Father sitting down with his daughter

The Rights of a Parent with Sole Legal Custody

What is sole legal custody?

Sole legal custody is when one parent is awarded complete authority to make decisions on behalf of the child. The other parent will may often still have visitation rights and an obligation to provide financial support but no right to provide input on significant life decisions for the child. These major life decisions are often related to education, medical treatment, religion, and extra-curricular activities.

In the past decade, sole legal custody has become rarer in Utah. The Utah legislature passed a law creating a rebuttal presumption that joint legal custody is in the best interest of a child. This means the court will assume both parents are capable and competent to be involved in making significant decisions, such as where the child attends school or whether the child gets elective medical treatment. A parent wanting sole legal custody will have to provide compelling evidence as to why the other parent should not be involved in making decisions.

What rights do I have?

In terms of your legal rights, the parent with sole legal custody can make decisions regarding the child’s education, medical care, emotional wellbeing, and moral development. It’s important to note that a parent with sole legal custody still needs to abide by the terms of the court’s order in providing visitation to the other parent. If you feel the court-ordered visitation schedule is not physically or emotionally safe, you can return to court to attempt to modify the schedule.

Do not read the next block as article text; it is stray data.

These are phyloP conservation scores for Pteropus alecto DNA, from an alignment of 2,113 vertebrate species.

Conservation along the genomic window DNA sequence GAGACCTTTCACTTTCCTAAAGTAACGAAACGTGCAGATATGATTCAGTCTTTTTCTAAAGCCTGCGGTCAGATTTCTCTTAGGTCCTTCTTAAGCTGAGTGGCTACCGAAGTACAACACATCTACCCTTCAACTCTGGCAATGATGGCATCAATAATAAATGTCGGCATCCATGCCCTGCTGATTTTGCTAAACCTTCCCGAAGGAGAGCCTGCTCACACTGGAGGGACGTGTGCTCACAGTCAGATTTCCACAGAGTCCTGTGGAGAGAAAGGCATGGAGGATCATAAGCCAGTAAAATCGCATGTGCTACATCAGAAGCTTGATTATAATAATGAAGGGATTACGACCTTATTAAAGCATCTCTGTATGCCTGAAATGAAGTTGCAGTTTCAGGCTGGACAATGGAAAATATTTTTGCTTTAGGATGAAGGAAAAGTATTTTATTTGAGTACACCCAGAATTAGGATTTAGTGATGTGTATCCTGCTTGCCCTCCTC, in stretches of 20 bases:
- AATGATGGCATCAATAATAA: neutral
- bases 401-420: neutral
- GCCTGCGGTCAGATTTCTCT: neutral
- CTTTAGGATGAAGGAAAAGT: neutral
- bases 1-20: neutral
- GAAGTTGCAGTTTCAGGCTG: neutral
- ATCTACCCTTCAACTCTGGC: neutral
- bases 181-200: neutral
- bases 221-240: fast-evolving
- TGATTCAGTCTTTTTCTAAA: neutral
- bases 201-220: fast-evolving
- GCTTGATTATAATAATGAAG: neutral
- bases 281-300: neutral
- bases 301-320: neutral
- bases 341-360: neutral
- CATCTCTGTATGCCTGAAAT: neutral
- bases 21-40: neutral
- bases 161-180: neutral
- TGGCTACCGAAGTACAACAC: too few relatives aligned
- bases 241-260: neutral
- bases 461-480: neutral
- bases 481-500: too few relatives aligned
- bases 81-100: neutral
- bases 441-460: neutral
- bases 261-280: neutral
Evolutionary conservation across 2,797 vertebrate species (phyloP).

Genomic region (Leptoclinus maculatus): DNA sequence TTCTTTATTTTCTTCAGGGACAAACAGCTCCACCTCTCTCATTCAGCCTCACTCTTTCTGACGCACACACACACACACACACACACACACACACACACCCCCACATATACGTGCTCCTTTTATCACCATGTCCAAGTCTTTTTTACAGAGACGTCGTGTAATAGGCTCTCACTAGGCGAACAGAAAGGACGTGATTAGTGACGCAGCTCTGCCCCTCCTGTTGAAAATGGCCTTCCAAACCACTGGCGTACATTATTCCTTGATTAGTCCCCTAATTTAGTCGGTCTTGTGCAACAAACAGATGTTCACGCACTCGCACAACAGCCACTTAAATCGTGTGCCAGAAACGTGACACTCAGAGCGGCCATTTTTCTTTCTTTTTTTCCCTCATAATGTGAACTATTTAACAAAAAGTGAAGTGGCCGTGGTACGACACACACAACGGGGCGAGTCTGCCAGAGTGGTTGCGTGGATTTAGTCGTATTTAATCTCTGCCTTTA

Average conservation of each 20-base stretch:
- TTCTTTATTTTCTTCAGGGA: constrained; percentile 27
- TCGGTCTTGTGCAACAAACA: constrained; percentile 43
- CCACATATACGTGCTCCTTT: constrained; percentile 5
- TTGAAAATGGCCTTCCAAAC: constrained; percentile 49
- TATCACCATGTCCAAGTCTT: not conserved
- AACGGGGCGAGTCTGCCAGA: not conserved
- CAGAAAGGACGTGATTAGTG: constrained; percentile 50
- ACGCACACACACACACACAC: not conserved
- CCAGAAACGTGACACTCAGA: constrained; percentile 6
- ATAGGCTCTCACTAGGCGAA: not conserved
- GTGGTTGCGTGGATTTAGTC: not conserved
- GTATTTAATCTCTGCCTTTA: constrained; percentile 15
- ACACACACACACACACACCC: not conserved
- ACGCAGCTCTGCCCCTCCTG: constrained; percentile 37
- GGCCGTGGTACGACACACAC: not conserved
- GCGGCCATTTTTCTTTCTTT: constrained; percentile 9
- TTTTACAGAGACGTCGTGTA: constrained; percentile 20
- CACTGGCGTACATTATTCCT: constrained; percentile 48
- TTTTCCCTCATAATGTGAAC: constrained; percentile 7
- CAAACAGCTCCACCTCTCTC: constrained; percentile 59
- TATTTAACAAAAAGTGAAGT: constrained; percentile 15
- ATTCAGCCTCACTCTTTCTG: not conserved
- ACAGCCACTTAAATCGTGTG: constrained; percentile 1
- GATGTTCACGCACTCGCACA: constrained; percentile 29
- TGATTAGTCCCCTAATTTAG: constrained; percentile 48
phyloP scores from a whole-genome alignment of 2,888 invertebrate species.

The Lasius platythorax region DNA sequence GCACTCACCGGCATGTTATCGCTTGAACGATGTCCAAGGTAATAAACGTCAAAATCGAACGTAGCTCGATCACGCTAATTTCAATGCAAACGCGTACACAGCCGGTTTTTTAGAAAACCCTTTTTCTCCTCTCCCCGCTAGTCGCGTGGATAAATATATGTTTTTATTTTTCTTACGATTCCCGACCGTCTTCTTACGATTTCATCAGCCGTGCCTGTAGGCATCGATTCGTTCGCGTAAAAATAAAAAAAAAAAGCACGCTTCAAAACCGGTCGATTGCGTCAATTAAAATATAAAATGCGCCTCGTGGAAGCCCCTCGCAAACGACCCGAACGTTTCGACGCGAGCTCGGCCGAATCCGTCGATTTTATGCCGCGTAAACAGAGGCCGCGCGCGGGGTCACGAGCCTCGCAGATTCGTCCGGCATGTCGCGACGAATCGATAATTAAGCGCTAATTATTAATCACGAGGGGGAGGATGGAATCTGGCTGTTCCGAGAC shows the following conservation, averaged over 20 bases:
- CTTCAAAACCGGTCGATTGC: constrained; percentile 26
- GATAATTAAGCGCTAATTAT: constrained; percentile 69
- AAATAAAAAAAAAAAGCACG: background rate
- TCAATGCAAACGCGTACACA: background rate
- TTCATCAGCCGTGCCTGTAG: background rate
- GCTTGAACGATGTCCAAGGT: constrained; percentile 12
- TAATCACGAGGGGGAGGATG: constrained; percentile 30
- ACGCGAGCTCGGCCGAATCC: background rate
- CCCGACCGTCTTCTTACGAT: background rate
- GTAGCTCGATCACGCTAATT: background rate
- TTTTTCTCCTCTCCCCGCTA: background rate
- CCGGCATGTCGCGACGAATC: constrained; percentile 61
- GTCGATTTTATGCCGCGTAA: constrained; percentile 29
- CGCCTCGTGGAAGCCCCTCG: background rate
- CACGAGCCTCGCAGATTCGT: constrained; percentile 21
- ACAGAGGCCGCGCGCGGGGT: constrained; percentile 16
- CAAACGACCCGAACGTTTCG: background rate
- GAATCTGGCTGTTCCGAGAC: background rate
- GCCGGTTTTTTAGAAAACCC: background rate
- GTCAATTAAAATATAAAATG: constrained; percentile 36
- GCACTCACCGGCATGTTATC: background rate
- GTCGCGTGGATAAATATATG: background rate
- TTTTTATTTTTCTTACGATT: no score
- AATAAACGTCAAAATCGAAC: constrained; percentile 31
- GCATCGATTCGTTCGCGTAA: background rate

Can my custody order be modified?

Yes, it can but under certain circumstances. To get a modified custody order, you will need to show the court that there has been a major change in circumstances since the original order was entered. This could be for a multitude of reasons, but some of the most common reasons involve the child’s needs changing or a physical relocation of the child. In some cases, a custody order may be modified if one of the parties refuses to follow the terms of the custody.

If you are looking to modify the terms of your custody order, speak with your attorney as soon as possible.

Utah custody attorneys

Here at Pearson Butler, we understand how complex custody cases can be. If you are seeking sole legal custody of your children, give our Utah attorneys a call today. With our experience and collaborative approach, we can provide you with the necessary counsel to help you and your family achieve your best interests.

Contact Pearson Butler at (800) 265-2314 or fill out a form on our website for a consultation.